With the government-mandated deadline for the digital-TV conversion less than two years away, broadcast stations are stepping up their efforts to upgrade their local newscasts to high-definition.
Although the networks have been broadcasting primetime in HD for years, most TV stations are just now undertaking the expensive process of rebuilding news sets, swapping standard-def cameras for hi-def models and outfitting already expensive helicopters with HD equipment. But about three dozen stations embraced HD earlier, some more as a strategic imperative than a panicked response to the Feb. 17, 2009, changeover.
Capitol Broadcasting's WRAL Raleigh, N.C., was one of the country's earliest adopters and biggest champions of HDTV. “We knew that the future was going to be in HD, and we wanted to be out in front with it,” says News Director Rick Gall. “We wanted to be able to show and tell our viewers about this truly great enhancement in picture and audio quality.”
WFAA Dallas, Belo Corp.'s flagship station, was one of the country's first to offer high-definition programming, in 1998. But the station didn't convert its local news to HD until last month, with the launch of their all-HD news studio on Feb. 2.
“To some degree, being an innovator is the cost of doing business,” says WFAA VP Dave Muscari, who acknowledges that it has been extra expensive to gather HD equipment fresh off the assembly lines. “When we first switched over to HDTV, we found that some of the equipment we needed hadn't even been invented yet.”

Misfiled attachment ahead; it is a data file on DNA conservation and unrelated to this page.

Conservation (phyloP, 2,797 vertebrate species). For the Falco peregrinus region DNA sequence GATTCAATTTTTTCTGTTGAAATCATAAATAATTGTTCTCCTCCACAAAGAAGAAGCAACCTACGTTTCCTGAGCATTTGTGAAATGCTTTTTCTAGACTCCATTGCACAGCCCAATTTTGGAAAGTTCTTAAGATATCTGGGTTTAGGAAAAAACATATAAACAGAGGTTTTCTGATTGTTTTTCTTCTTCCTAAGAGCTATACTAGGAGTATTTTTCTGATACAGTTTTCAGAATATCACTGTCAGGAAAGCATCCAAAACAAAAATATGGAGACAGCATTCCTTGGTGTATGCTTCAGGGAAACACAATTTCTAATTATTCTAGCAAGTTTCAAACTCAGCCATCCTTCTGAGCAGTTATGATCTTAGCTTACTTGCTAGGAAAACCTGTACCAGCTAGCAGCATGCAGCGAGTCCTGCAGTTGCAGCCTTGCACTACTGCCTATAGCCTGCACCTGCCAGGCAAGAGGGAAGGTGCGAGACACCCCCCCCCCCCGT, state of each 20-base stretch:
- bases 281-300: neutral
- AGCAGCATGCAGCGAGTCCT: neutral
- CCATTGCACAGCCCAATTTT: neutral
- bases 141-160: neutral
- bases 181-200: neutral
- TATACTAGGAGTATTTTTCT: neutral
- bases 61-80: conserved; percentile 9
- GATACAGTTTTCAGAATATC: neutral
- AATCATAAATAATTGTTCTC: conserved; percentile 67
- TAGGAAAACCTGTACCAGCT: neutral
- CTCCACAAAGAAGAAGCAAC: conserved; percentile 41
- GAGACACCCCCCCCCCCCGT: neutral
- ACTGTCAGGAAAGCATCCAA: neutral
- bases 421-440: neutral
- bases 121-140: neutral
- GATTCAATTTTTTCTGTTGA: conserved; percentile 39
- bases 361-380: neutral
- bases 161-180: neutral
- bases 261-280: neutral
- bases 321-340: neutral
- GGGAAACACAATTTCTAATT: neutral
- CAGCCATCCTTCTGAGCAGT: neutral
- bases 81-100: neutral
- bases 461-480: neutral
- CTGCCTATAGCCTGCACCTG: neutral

The new studio is “fully digital,” he says. “It's linked via fiber back to the mothership, and the signal is almost flawless. From where we were back in 1998 to where we are today, it's a quantum leap.”
Among the challenges of producing content in hi-def, say Muscari and others, is learning to shoot footage for the larger, 16:9 aspect ratio.
“Shooting in a 16:9 world really mimics the way the eye sees,” says Patti Dennis, news director at Gannett's KUSA Denver, which has been offering local news in high-definition since April 2004 and is still the only station in the market to offer HD local news. “But a huge percentage of viewers are still watching on standard-definition sets [with 4:3 aspect ratio], so you have to protect that center cut.”
The dimensional switch also requires TV stations to upgrade graphics and rebuild sets.
“The graphics that are hanging over the anchors' shoulders look like they are hanging nowhere” in the larger HD frame, says Dennis. And with the wider frame, the on-air talent can spread out on an expanded set, she adds. “But,” she says, “you also don't want people so far apart that it looks like they are in different worlds.”
As for talent's fears that crisp high-definition pictures would accentuate even the slightest flaws in appearance, news directors say such concerns are overblown.
“Certainly, our anchors are cognizant of the enhanced quality of HD and what that means for them,” says WRAL's Gall. “But viewers are pretty savvy. They recognize that, with the sharper picture quality, you are going to see things good and bad in a sharper way.”
Says WFAA's Muscari, “Our focus is journalism. The newscasters here are the first to tell you that what they look like is a secondary issue to what they deliver to the community.”
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